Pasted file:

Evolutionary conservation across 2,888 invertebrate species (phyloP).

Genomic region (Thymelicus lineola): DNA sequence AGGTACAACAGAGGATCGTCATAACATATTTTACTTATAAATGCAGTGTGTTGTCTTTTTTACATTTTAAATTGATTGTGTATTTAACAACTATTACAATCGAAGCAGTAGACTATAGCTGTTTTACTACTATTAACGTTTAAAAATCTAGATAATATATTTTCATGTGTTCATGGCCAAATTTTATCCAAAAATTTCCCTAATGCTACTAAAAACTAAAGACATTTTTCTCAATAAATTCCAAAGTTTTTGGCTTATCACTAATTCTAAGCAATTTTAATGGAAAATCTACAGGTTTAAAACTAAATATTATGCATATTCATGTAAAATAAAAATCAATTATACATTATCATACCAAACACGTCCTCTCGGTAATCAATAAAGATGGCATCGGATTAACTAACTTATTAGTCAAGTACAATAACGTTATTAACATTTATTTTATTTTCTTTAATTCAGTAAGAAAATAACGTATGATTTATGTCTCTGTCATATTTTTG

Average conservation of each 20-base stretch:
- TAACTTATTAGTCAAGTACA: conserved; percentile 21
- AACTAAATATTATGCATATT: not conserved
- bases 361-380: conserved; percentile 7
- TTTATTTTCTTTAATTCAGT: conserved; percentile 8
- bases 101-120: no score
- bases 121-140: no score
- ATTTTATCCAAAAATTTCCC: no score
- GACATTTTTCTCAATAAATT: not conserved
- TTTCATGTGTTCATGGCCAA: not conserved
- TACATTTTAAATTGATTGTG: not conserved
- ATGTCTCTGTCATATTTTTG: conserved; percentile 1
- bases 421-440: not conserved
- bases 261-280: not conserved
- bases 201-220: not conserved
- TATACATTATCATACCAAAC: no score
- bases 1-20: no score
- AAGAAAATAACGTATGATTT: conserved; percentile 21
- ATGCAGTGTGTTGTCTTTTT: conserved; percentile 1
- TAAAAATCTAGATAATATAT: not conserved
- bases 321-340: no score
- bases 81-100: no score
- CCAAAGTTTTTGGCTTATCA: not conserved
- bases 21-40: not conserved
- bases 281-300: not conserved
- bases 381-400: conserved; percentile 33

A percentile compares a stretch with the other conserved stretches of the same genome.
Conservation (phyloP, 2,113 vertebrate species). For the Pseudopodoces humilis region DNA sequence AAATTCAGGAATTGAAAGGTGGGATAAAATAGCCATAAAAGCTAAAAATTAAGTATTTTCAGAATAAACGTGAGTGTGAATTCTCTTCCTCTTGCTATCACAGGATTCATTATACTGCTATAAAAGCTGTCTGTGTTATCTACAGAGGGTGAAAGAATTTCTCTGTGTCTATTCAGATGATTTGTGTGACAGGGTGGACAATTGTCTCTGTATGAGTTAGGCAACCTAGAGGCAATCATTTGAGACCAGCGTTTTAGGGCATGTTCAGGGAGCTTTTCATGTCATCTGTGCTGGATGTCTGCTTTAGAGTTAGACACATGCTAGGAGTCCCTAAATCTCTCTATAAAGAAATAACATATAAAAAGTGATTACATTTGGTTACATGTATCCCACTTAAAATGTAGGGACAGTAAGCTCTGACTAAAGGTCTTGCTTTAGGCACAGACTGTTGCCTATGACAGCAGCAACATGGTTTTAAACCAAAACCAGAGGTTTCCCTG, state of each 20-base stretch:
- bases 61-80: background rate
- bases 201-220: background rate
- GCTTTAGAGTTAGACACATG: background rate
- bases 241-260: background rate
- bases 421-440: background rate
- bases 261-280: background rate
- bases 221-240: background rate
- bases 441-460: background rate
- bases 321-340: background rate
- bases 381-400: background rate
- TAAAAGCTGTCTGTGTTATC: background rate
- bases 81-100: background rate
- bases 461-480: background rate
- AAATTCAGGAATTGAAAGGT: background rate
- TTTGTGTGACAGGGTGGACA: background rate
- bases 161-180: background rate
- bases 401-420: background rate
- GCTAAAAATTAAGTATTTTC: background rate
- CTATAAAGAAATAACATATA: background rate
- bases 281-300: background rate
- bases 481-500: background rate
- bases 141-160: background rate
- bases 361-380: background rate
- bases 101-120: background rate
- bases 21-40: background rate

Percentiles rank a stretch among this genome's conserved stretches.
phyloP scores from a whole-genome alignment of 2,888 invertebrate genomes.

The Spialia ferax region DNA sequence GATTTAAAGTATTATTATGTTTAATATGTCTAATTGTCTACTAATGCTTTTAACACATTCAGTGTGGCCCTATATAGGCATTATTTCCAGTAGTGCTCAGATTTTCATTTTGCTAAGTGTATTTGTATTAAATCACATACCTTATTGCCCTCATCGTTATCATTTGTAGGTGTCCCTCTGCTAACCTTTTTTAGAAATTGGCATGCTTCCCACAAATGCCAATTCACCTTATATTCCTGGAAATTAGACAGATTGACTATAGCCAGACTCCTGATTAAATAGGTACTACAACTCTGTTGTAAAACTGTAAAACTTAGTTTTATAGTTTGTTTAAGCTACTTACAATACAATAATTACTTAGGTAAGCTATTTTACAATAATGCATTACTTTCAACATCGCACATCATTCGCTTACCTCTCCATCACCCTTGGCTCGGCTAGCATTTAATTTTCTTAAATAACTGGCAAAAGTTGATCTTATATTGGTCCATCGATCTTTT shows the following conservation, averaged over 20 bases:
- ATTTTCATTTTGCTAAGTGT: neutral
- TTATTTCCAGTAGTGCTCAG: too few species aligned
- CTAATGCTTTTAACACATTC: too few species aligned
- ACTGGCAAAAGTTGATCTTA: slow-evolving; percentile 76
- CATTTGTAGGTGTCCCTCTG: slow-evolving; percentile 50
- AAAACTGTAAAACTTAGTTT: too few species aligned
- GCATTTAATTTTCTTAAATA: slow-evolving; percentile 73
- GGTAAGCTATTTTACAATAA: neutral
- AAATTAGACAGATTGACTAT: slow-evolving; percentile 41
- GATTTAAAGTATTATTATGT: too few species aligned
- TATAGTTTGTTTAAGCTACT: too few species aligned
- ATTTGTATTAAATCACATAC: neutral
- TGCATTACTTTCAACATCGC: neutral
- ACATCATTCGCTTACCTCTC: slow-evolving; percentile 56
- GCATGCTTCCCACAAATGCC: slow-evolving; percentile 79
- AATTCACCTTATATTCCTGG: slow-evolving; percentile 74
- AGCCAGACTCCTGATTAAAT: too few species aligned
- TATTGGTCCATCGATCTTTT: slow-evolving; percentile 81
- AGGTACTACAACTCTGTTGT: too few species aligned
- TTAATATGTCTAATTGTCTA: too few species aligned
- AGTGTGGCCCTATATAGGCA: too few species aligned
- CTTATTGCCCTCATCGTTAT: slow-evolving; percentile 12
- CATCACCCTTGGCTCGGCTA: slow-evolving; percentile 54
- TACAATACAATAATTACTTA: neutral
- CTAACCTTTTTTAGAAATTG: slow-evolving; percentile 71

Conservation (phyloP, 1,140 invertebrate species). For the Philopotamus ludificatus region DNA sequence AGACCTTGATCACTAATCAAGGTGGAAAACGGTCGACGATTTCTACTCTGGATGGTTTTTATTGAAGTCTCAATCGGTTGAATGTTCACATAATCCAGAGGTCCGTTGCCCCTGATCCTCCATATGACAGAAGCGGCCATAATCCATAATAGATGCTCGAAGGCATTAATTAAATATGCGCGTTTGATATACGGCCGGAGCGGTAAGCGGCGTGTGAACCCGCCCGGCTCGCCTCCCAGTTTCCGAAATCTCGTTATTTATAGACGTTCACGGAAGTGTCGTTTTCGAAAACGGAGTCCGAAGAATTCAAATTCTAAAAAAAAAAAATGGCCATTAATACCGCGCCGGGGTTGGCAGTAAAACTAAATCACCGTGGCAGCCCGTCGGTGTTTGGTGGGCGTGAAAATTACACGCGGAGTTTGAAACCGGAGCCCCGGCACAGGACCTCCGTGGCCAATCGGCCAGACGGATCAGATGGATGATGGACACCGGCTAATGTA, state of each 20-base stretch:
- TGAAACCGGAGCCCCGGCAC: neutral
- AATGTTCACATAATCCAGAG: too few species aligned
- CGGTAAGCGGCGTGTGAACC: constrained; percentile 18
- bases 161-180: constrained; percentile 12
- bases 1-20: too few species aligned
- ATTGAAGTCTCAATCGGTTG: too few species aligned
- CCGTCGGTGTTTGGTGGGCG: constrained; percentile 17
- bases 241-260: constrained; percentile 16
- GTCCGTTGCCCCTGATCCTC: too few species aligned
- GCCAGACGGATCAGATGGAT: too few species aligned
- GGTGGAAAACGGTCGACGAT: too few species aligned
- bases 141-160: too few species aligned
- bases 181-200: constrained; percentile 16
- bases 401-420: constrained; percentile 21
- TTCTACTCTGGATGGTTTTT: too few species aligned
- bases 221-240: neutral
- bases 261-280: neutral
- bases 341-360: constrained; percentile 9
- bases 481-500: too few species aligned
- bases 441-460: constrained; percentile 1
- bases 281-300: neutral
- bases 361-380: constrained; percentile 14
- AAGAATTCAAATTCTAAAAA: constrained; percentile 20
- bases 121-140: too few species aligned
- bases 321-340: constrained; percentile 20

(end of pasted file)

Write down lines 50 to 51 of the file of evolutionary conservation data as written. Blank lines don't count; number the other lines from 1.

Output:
- bases 281-300: background rate
- bases 481-500: background rate